Becoming Minimalist unites people around a common, life-giving pursuit. We have discovered there is more to be found in owning less than we can ever discover pursuing more.
Regardless of where we find ourselves on this journey, we are resolved to live by these ideals and make it true in our lives.
This is an important worldview because it provides potential and opportunity to all who embrace it. And it offers joy. And joy is best experienced when it is shared.
All around the world, family and friends will gather together to celebrate various holidays. We will take time to catch up with loved ones. And for those whose lives have been changed by the adoption of minimalist ideas, the season represents a golden opportunity to share your story and newfound approach to life with those you love the most.
If you are actively pursuing simplicity, you are living a counter-cultural lifestyle. You have a personal story of discovering simplicity in a world that champions consumerism. Almost by default, your story is unique, interesting, and compelling. People will be interested to hear it.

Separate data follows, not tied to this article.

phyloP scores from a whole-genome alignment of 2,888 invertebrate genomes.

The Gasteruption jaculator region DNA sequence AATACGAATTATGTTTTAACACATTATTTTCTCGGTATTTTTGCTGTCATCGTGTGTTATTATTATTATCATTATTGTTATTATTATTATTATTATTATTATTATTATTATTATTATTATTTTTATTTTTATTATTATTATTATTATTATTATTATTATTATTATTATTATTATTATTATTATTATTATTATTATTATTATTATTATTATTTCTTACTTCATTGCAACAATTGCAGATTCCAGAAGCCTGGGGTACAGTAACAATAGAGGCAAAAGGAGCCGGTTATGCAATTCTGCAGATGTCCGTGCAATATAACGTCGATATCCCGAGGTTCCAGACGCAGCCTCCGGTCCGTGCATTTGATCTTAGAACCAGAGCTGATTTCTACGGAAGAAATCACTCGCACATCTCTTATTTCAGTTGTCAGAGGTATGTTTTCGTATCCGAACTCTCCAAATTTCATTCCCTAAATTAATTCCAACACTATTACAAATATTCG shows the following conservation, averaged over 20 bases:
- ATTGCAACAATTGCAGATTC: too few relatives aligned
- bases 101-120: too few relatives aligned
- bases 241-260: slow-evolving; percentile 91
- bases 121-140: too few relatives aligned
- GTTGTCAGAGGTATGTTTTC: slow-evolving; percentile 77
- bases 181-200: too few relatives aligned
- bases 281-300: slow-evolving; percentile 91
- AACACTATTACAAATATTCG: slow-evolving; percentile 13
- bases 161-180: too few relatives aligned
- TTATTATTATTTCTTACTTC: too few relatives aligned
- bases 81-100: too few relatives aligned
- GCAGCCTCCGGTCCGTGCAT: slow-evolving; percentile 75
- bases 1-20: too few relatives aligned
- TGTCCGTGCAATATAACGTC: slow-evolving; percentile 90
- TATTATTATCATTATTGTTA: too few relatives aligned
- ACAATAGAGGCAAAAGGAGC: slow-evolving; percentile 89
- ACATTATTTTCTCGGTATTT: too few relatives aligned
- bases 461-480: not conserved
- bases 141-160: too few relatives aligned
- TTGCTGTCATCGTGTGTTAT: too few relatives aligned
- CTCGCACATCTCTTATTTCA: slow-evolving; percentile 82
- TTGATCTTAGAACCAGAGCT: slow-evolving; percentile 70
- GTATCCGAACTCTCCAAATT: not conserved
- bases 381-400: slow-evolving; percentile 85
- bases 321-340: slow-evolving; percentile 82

Over the years, I’ve heard countless stories of people discovering minimalism. Some found it through their upbringing. Some were introduced through disaster (fire, burglary, downsizing). Some were introduced by a friend. While others picked up just the right book or stumbled onto the right website at the right moment .
Regardless of how you personally discovered it, your story has the power to inspire others and further the message of finding more life by owning fewer possessions.
So share your story with friends, family members, co-workers, and neighbors this holiday season. Look for opportunities to retell it over coffee, around the dinner table, or during a family tradition. Be bold with the truth of simplicity and owning less.
Of course, when you do, tell your story in humility, motivated by love, without confrontation. Be patient with your family (especially if some of their traditions run contrary to your pursuit). Refrain from attitudes and words that communicate any hint of superiority.
Our message may not be fully embraced by those who hear it the first time. But that’s okay. Our job is not to change someone’s life for them.
Our role is to simply offer the invitation.